Experienced Heads and Cheap Legs: How to Leverage Mentoring and Advisers at a Startup

Among the 99 problems that startups have, here are a few:

- I have advisors and don't know how to make great use of them.

- I have cheap junior people that hustle but they're not very experienced.

- I don't have enough money to pay for all the people I need.

Here's a solution that can be used in any area: marketing, technology, product, etc.

Hire someone cheap who can hustle.  If you're hiring for marketing, it's going to be someone who will actually test all the AdWords campaigns, run the Twitter account, write the blog posts, pitch media outlets, etc.  Then, match that person up with a one day or so a week senior person who gets paid mostly in equity.  The problem with that junior person is that they don't know enough about brand strategy, messaging, and don't have the network to really get the company placed where it needs to show up.  The problem with the senior CMO-type is that they're never going to want to run the Twitter account and they're going to ask you for too much current compensation.  Frankly, it's not cost effective to pay a senior person to run a Twitter account anyway, and in the beginning of a startup, it's not clear you need a full time senior person.  You need someone who can set strategy, priorities, and direction, and make necessary intros, but that can largely be done on a one day a week basis while someone more junior (and cheaper) carries out orders under a watchful eye.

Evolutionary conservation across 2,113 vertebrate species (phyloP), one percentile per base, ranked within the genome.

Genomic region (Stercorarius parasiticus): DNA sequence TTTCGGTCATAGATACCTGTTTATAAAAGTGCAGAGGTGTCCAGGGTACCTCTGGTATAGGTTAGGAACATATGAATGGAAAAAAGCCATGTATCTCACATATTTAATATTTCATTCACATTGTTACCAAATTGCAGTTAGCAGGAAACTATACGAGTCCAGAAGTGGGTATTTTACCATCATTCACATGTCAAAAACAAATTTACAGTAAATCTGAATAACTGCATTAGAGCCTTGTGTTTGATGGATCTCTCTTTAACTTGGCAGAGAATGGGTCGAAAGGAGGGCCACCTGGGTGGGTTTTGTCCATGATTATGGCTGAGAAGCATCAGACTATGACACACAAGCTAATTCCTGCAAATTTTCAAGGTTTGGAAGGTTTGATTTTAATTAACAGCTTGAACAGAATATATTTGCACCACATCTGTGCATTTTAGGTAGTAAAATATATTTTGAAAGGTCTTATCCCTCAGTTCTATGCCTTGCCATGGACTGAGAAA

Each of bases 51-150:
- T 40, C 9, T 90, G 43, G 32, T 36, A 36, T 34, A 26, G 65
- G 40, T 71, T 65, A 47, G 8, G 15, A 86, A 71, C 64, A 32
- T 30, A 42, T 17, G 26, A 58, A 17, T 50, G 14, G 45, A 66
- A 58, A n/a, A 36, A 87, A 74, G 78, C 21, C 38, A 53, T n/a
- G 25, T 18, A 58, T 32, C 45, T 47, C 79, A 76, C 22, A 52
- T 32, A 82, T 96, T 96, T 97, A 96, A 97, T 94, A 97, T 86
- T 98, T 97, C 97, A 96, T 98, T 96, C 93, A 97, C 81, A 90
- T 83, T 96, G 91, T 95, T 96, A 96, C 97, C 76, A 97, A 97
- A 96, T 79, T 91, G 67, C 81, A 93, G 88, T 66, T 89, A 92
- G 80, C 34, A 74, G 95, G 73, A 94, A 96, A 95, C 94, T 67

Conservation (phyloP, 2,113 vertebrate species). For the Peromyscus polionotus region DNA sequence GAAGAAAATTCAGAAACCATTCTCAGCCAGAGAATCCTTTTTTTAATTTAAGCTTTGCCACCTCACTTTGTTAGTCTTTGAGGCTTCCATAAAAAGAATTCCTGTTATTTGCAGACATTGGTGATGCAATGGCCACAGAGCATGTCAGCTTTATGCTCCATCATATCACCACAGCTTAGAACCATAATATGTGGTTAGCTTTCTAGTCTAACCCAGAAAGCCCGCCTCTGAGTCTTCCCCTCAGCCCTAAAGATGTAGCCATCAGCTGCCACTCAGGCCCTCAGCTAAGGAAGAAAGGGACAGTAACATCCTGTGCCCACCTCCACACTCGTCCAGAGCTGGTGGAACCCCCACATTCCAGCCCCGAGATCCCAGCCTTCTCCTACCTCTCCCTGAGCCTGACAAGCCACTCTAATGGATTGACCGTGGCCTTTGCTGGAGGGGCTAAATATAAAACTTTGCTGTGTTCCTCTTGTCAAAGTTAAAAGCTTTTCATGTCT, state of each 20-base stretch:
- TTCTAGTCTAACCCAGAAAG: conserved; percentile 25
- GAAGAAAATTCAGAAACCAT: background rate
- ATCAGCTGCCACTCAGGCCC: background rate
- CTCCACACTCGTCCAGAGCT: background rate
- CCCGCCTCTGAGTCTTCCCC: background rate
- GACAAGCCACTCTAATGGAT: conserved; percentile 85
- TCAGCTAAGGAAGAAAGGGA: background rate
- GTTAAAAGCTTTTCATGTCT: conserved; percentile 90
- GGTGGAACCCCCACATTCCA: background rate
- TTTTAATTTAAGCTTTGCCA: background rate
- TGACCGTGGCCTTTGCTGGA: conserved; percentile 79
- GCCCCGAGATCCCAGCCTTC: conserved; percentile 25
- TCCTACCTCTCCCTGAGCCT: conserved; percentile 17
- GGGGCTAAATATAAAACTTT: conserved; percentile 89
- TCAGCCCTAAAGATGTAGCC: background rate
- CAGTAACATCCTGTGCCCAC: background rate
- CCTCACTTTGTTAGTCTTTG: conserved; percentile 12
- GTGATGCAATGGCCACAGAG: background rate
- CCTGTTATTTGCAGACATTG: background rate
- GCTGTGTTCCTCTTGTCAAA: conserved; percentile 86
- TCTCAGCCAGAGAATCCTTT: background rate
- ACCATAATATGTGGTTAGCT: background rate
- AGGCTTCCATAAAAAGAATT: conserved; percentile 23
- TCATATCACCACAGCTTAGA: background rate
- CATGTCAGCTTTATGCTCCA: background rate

You could do the same thing in engineering.  Start putting these college kids who have done comp sci to work on your project, but match them up with a mentor--that technical co-founder you think you need but totally can't afford or can't convince to come and work with you.  Often times, that senior person would be more than happy to mentor someone in their spare time and the idea of picking up equity and a little comp for a company they don't have to commit full time to might be really appealing.  Frankly, they could prob do that for 5 or 6 startups at a time, and maybe even group mentor all of the junior devs.  The junior devs might actually benefit from being in a little group cohort under one teacher as well.  

So many companies don't know what to do with their advisors.  I say let them manage the most junior members of your team.  Let the junior person work with them to set their priorities for the week, come back to them to check their work, be available for advice--and the net result will be that you'll get a lot of hustle, cheaply, but in the right direction and using the best practices of a career of experience.  Net net it will be so much cheaper than hiring two, where the senior person just doesn't have enough to do or the junior person spins their wheels.